Episode One: The Birth of Kid A

Kid A was born on the first day of September, when the blackberries were at their ripest. I was 41 weeks pregnant and we called him our blackberry boy, which was ever truer because his eyes were as dark and shiny as the little globes on a blackberry. We lived in Arcata at the time of his birth, right next to Humboldt Bay, and spent the day walking through the marsh beside our house, a bird refuge, eating berries and stopping every few minutes for me to have a contraction. I discovered quickly that the only way I liked to have contractions was with my arms around Chinua's shoulders, my face buried in his neck. He alternated between climbing rock banks to get me the biggest berries and standing like a mountain while I clung to him. It was the best, most painful date we've ever had.

After hours of this walking, with the sun turning the tall grasses to gold and sparking off the waters of the bay, the sun went down and my contractions got really intense and we wandered around the neighborhood in the dark, lingering by the jasmine that our neighbor had on his fence, like shameless loiterers. Man, I loved that jasmine. It seemed like the best thing I had ever smelled in my whole life. Soon we headed back to our house and the tub. Chinua and our doula and I all squeezed into our tiny bathroom to watch me try to get comfortable in the bath. The water was so shallow that I had to turn sideways when contractions came to immerse my belly a little better, and although I loved the hot water, I needed some depth. My doula, Sommer, checked my cervix and we found that I was dilated to 2 cm, which was possibly the most depressing thing I've ever heard. (This was after fourteen hours of labor.) I decided that I still wanted to go to the hospital, for the tub. Gotta have the tub.

So, we drove a torturous ten minutes to the hospital and when we got there I whispered to Chinua in the parking lot, "I don't think I can do this." He told me that I could and so I tried to believe him.

At the hospital some angelic nurse filled the tub with water that was way hotter than standard and I had to keep getting out to walk around and cool off because it made me lightheaded. I loved the freedom of walking around in the buff, something you don't usually have the privilege of doing around a lot of people. I was like, look at me, I'm pregnant and gigantic and naked and you are all wearing clothes. Or, that's what I would have been thinking if my contractions weren't so strong that they were lifting me off the floor.

The picture that kept getting me through each one was of myself as an eagle, flying up and over a mountain range. I saw this over and over again as the contractions tried to pick me up and throw me around the room. Chinua was still my anchor, keeping me down. "Those who wait on the Lord will renew their strength, the will mount up on wings like eagles, they will run and not grow weary, they will walk and not faint."

So, anyways, I was back in the tub when the strongest urge of my life came over me. It felt like my body was pushing me backwards in order to get the baby out. I asked the nurse if she would check me again, and she was about to decline since it had only been about an hour, but when I told her I felt like I needed to push she told me those were magic words. After she checked my cervix, she once again smiled like an angel and said, "Honey, congratulations, you're ready."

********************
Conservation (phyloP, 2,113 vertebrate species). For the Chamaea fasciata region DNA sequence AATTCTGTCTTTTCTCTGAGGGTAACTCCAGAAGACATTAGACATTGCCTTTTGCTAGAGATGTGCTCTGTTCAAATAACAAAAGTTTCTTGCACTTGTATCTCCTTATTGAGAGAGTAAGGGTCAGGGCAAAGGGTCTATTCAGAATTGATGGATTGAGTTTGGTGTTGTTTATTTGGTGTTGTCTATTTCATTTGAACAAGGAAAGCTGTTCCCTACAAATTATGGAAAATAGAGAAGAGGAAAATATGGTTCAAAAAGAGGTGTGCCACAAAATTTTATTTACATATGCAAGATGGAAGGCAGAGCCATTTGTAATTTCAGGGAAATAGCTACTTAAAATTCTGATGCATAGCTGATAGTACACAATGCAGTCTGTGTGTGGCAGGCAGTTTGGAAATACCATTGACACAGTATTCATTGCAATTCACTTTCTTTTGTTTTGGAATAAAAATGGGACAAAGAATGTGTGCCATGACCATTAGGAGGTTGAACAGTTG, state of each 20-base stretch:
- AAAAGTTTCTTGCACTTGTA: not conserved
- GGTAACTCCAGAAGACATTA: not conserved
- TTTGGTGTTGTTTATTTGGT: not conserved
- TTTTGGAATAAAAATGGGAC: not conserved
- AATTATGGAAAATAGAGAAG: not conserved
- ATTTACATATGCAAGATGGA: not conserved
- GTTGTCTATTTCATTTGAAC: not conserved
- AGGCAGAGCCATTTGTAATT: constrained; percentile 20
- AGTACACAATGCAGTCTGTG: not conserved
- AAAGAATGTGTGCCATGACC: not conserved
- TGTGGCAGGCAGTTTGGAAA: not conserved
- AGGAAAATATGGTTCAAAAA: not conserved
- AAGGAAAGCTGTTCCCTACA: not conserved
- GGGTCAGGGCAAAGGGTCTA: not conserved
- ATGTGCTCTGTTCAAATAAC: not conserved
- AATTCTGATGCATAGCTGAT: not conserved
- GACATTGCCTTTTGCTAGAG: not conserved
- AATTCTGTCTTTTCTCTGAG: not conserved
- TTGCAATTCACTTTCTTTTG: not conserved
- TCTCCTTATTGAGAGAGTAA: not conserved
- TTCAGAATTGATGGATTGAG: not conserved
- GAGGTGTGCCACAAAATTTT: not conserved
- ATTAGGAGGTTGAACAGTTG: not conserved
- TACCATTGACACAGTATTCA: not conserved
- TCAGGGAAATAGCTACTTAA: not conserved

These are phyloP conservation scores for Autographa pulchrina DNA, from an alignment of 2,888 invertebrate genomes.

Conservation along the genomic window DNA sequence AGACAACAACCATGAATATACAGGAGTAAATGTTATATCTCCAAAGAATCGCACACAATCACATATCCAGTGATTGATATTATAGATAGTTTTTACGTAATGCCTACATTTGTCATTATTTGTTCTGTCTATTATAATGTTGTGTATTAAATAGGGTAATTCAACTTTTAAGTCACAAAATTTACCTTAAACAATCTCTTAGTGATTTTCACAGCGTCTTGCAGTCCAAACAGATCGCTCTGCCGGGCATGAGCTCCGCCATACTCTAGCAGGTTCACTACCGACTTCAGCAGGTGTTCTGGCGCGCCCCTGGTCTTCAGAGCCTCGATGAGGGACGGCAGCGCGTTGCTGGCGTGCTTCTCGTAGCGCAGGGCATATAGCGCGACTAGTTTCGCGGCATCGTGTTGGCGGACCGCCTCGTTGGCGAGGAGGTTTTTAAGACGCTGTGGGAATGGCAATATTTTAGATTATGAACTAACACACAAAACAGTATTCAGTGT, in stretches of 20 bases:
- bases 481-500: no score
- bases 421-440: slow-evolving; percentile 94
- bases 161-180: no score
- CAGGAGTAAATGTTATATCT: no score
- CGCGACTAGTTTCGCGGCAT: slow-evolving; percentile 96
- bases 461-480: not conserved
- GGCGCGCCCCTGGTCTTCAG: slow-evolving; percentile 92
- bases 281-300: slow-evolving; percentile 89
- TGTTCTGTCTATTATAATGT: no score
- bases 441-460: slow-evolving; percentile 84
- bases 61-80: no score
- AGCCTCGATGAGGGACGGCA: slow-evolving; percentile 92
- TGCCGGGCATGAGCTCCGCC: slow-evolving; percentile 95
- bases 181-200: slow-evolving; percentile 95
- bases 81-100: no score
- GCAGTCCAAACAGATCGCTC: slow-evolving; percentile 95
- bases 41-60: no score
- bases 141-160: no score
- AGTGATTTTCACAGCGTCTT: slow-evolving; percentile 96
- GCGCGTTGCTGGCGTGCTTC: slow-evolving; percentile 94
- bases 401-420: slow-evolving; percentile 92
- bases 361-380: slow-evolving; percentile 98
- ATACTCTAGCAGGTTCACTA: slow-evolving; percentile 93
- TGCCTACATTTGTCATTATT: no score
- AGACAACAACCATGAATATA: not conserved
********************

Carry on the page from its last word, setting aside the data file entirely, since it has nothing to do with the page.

After that there was a frantic rush to get the sleeping doula and doctor, no time to change the bed into a birthing table, and suddenly I was squatting on top of it with two people supporting me. Chinua's version of this is that I was roaring like an Amazon woman, and I remember that he and the doctor were crouched around my feet, watching in awe like children. Kid A came out in his sac, which didn't burst until his head was completely out. After that he came flailing into the open, letting out a cry that was so completely him that now I look back on it and feel like he was introducing himself with his first breath: "Here I AM. I'm Kid A!" They gave him to me immediately and there is nothing on earth like the way he smelled and the way he looked at me. He got quiet right away, looking at me, and it was amazing to finally be done with all the contractions and actually have something in return for so much pain. He had jet black straight hair and looked nothing like us. We called him "somebody else's Chinese baby."

Afterwards things went kinda downhill. I tore terribly (and as a result couldn't sit down for months). Then I bled too much for about ten hours and lost all color. I had retained a piece of placenta that they didn't notice and had a slow hemorrhage. So, I fainted every time I tried to stand up for two days, and wasn't allowed to carry Kid A around for a week. I pretty much thought it was how you felt after you had a baby, and people complimented me on my motherly glow, not realizing that you just look like you're glowing if all your iron is gone and you have no color, not even blemishes.

In the hospital Chinua and I were incredibly shell-shocked, and we alternated between smelling Kid A like people who ate baby fragrance for food and watching old Star Trek reruns (the original one) back to back. The hospital felt like our little microcosm, as we made friends with the nurses and scored extra meals. When we got home, we found out that our roommates had cleaned the whole house for us and we settled in with our little blackberry boy with the big alien eyes.